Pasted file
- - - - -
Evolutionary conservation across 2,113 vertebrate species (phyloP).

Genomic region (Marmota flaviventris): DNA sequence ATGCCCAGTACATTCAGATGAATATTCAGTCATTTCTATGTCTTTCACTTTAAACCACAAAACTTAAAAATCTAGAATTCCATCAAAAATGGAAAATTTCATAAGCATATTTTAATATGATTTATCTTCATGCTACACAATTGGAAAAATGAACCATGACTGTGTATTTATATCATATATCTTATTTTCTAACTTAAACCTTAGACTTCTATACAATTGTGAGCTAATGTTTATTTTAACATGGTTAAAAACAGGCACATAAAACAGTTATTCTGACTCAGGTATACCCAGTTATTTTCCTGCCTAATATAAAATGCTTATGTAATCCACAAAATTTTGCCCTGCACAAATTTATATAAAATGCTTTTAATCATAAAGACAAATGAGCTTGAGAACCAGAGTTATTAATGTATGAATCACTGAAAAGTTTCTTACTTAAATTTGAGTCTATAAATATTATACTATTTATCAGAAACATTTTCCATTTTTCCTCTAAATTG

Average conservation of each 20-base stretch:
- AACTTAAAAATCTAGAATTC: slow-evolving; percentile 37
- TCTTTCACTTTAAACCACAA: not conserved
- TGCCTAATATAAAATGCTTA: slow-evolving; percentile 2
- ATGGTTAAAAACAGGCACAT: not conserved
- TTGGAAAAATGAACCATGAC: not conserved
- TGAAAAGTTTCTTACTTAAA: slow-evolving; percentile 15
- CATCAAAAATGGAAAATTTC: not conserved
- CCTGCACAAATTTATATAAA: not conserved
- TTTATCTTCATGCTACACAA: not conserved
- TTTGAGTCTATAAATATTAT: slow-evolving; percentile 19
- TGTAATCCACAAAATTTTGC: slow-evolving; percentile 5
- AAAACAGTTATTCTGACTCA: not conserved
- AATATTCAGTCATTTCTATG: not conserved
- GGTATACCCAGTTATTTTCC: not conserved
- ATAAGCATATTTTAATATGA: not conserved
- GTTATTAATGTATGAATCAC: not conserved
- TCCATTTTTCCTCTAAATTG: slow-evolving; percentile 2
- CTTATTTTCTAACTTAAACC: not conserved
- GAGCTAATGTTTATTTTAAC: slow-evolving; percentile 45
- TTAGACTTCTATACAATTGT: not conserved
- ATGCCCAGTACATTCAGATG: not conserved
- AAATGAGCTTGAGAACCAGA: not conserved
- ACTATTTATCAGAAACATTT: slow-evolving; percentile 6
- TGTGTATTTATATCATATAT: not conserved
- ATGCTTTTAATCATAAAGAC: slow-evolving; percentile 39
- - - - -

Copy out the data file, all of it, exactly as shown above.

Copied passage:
Evolutionary conservation across 2,113 vertebrate species (phyloP).

Genomic region (Marmota flaviventris): DNA sequence ATGCCCAGTACATTCAGATGAATATTCAGTCATTTCTATGTCTTTCACTTTAAACCACAAAACTTAAAAATCTAGAATTCCATCAAAAATGGAAAATTTCATAAGCATATTTTAATATGATTTATCTTCATGCTACACAATTGGAAAAATGAACCATGACTGTGTATTTATATCATATATCTTATTTTCTAACTTAAACCTTAGACTTCTATACAATTGTGAGCTAATGTTTATTTTAACATGGTTAAAAACAGGCACATAAAACAGTTATTCTGACTCAGGTATACCCAGTTATTTTCCTGCCTAATATAAAATGCTTATGTAATCCACAAAATTTTGCCCTGCACAAATTTATATAAAATGCTTTTAATCATAAAGACAAATGAGCTTGAGAACCAGAGTTATTAATGTATGAATCACTGAAAAGTTTCTTACTTAAATTTGAGTCTATAAATATTATACTATTTATCAGAAACATTTTCCATTTTTCCTCTAAATTG

Average conservation of each 20-base stretch:
- AACTTAAAAATCTAGAATTC: slow-evolving; percentile 37
- TCTTTCACTTTAAACCACAA: not conserved
- TGCCTAATATAAAATGCTTA: slow-evolving; percentile 2
- ATGGTTAAAAACAGGCACAT: not conserved
- TTGGAAAAATGAACCATGAC: not conserved
- TGAAAAGTTTCTTACTTAAA: slow-evolving; percentile 15
- CATCAAAAATGGAAAATTTC: not conserved
- CCTGCACAAATTTATATAAA: not conserved
- TTTATCTTCATGCTACACAA: not conserved
- TTTGAGTCTATAAATATTAT: slow-evolving; percentile 19
- TGTAATCCACAAAATTTTGC: slow-evolving; percentile 5
- AAAACAGTTATTCTGACTCA: not conserved
- AATATTCAGTCATTTCTATG: not conserved
- GGTATACCCAGTTATTTTCC: not conserved
- ATAAGCATATTTTAATATGA: not conserved
- GTTATTAATGTATGAATCAC: not conserved
- TCCATTTTTCCTCTAAATTG: slow-evolving; percentile 2
- CTTATTTTCTAACTTAAACC: not conserved
- GAGCTAATGTTTATTTTAAC: slow-evolving; percentile 45
- TTAGACTTCTATACAATTGT: not conserved
- ATGCCCAGTACATTCAGATG: not conserved
- AAATGAGCTTGAGAACCAGA: not conserved
- ACTATTTATCAGAAACATTT: slow-evolving; percentile 6
- TGTGTATTTATATCATATAT: not conserved
- ATGCTTTTAATCATAAAGAC: slow-evolving; percentile 39